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The selective piety of Egypt's Islamists

Egyptians need dignity, freedom, and social justice, not cheap appeals to religious sensibilities

Hdeel Abdelhady , Tuesday 25 Jun 2013
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Views: 1619

Picture this. An “Islamist” politician is making his way through Cairo’s bustling streets. The cacophonous sounds of the city’s notorious traffic compete with a muezzin’s call to prayer. Polluted air fills his chest. With each step, his shoes collect more dust. The aroma of freshly baked bread from a nearby government bread oven reaches his nose, but is rudely overtaken by the stench of garbage piled high between Cairo’s tightly packed buildings.

Familiar scenes bewilder his eyes: fellow citizens in queues for government-subsidised bread; jobless college graduates gathered at a café to watch football; a man dangling from the open door of a moving public bus while en route to a low-paying job in the informal economy; and a girl with dishevelled hair and ill-fitting clothes begging from strangers for spare change.

The experience taxes his senses, and his conscience. Fuelled by his newfound political power and confident of his moral authority, he resolves to take action. He rushes to party headquarters. With his brethren assembled, he expresses outrage at what he has witnessed. Wrongs must be righted! His colleagues concur.

Wasting no time, the politician’s party quickly releases a plan to remedy the societal ills that so bruised its member’s senses.

First, government bread ovens will no longer operate within one hour of prayer times. The earthly business of selling affordable bread to the poor must not distract the people from their religious duties.

Second, all qualified unemployed men will be required to enrol in party-provided training for holy war against the Al-Assad regime in Syria.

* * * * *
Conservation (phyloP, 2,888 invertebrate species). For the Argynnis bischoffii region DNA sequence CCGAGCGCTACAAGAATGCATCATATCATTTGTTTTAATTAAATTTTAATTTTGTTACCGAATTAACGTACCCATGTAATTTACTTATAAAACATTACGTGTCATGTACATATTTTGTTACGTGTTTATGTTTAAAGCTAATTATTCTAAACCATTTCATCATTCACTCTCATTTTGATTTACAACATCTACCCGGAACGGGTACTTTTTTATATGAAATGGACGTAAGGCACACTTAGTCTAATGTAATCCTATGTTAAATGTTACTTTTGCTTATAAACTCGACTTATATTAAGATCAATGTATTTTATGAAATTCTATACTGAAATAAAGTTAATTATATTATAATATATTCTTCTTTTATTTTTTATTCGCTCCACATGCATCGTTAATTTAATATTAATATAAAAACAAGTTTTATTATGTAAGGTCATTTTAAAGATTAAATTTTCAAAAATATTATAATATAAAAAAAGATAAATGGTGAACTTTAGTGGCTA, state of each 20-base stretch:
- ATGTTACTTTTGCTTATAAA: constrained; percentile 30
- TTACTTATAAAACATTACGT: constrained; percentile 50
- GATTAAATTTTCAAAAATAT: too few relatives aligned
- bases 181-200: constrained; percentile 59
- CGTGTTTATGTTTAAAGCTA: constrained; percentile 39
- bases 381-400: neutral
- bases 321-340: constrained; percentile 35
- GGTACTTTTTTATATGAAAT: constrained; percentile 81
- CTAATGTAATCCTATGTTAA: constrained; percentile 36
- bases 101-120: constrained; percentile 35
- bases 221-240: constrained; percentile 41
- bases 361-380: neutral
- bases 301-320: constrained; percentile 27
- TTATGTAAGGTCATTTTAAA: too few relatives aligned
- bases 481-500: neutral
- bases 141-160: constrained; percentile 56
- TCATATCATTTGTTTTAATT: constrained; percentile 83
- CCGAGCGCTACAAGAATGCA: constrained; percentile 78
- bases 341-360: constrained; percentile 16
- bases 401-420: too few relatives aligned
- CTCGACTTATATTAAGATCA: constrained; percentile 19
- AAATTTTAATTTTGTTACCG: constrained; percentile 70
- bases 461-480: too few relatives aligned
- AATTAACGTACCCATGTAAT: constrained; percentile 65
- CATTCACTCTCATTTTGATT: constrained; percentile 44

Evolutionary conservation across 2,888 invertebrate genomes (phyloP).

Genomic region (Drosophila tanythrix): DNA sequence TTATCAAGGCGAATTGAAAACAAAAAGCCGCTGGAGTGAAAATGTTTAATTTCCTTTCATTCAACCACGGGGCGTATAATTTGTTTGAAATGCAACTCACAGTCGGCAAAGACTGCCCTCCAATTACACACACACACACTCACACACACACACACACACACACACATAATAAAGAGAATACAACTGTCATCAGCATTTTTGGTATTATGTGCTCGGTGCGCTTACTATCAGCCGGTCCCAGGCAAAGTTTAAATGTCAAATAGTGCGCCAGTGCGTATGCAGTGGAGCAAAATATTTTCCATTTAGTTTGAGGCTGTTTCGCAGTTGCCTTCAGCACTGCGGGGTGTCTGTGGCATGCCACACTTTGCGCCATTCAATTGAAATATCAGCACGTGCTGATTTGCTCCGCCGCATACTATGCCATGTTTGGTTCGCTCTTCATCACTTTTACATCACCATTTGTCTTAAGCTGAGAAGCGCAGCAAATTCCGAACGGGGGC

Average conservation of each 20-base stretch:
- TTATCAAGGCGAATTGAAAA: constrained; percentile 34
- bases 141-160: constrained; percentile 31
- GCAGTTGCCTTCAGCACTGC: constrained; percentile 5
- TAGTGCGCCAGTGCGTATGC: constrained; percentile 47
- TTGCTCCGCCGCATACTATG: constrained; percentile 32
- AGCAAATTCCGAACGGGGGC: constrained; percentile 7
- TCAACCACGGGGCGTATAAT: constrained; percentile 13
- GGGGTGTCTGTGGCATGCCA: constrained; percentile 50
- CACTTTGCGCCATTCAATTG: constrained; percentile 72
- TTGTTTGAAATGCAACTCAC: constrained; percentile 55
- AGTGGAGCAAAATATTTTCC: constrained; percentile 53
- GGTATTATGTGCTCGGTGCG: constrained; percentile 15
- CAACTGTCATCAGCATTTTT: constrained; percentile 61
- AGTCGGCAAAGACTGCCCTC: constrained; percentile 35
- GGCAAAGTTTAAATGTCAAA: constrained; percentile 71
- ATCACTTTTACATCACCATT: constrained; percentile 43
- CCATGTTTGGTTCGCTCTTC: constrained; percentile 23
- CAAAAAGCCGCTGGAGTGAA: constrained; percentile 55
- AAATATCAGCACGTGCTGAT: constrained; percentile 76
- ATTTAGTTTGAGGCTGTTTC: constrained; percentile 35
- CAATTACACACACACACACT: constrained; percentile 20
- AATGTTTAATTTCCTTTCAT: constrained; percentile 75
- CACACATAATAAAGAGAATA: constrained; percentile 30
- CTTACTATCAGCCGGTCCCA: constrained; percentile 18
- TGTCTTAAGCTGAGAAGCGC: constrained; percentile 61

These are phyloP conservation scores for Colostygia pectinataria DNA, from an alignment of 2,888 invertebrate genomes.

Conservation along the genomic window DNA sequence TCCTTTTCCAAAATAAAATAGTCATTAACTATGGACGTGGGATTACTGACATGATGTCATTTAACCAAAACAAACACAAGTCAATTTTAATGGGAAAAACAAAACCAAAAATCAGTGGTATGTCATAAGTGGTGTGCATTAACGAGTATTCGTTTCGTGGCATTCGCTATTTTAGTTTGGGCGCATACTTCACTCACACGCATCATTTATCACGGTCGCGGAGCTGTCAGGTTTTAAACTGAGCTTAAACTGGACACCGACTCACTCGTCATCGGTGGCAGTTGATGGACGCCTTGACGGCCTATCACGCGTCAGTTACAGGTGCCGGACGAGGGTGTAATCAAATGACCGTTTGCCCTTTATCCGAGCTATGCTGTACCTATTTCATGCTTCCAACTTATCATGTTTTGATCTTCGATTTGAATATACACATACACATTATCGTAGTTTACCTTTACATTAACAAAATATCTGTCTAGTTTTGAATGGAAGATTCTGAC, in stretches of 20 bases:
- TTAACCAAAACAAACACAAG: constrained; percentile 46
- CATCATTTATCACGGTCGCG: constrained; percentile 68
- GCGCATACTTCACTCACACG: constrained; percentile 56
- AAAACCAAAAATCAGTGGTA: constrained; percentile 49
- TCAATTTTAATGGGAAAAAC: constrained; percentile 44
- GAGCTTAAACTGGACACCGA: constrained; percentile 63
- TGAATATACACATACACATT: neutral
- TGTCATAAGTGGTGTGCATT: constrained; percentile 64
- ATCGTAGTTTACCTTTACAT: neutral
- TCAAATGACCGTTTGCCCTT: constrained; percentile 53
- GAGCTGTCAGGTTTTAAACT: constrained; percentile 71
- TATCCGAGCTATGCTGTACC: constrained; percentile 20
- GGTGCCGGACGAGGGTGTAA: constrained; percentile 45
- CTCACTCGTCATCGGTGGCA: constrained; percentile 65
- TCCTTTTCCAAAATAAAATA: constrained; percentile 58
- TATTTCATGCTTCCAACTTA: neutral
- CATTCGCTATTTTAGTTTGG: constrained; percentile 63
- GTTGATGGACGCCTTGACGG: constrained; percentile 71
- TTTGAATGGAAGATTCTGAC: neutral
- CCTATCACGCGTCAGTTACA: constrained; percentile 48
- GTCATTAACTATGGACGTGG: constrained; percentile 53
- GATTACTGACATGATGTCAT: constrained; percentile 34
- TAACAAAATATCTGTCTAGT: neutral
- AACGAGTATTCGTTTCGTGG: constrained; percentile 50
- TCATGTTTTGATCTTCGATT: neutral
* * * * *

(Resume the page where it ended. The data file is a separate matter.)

For those unemployed who are too physically unfit to be today’s mercenaries in Syria and tomorrow’s belligerents in Egypt, cafes may offer only party-sanctioned religious or educational programming. Yes, even the physically-unfit jobless must make prudent use of their time.

Third, for the sole policy purpose of combating dangling from public buses, the government will roll out a fleet of gender-segregated public buses. The government’s acquisition of the new (second-hand) buses is contingent upon the successful conclusion of ongoing loan negotiations with the IMF, as the fleet will be paid for with borrowed money (bus fares will be raised to defray borrowing costs).

Also, the new buses, like those ubiquitous on Egypt’s roadways today, will be subject to strict safety and environmental laws, but will never be inspected. Accidents probably will happen. But conveniently, the new buses will be recognizable from a distance by the exhaust fumes they emit.

Fourth, girls that beg in public spaces must dress modestly. The nation’s dignity must not be compromised by immodest displays. Recognising the likely cost burden of this new dress code, the government will provide acceptable attire for panhandlers who cannot afford mandatory garb, at locations conveniently accessible by gender-segregated buses (again, provided that IMF funding is secured; see item three above).

However, only those that can prove their poverty to the satisfaction of Egypt’s bureaucracy will be eligible to receive the special-purpose garments. Thus, the process may take years and require the occasional payment of a rashwa (bribe), at or below prevailing rates for low-level bureaucrats.  

The fictional scenario is absurd, but unfortunately it is grounded in reality. Since gaining political power, Egypt’s “Islamist” parties, politicians, and political operatives have made public business of their piety, which has proven selective. They are moved to action by the sale and consumption of alcohol, but tolerate the immorality of dehumanising unemployment. They hold rallies in Cairo’s open air, but are unfazed by the pervasive pollution that invades their own and their fellow citizens’ bodies.

On dubious sectarian grounds, they have supported calls for “holy war” against the troublesome Al-Assad regime in Syria, but are complacent in the face of the poverty and illiteracy that oppress millions of Egyptians daily. They participated exuberantly in protests against the former regime, but contend that protests against the current government planned for 30 June would be un-Islamic (a spurious pronouncement rightly repudiated by the learned Grand Imam of Al-Azhar).

Notably, the burden of fulfilling the “Islamists’” more vociferously declared objectives—to refrain from alcohol sale and consumption, to risk life and limb in a murky foreign conflict, and to refrain from political participation—falls to the people rather than to the “Islamists” themselves; a kind of piety by proxy.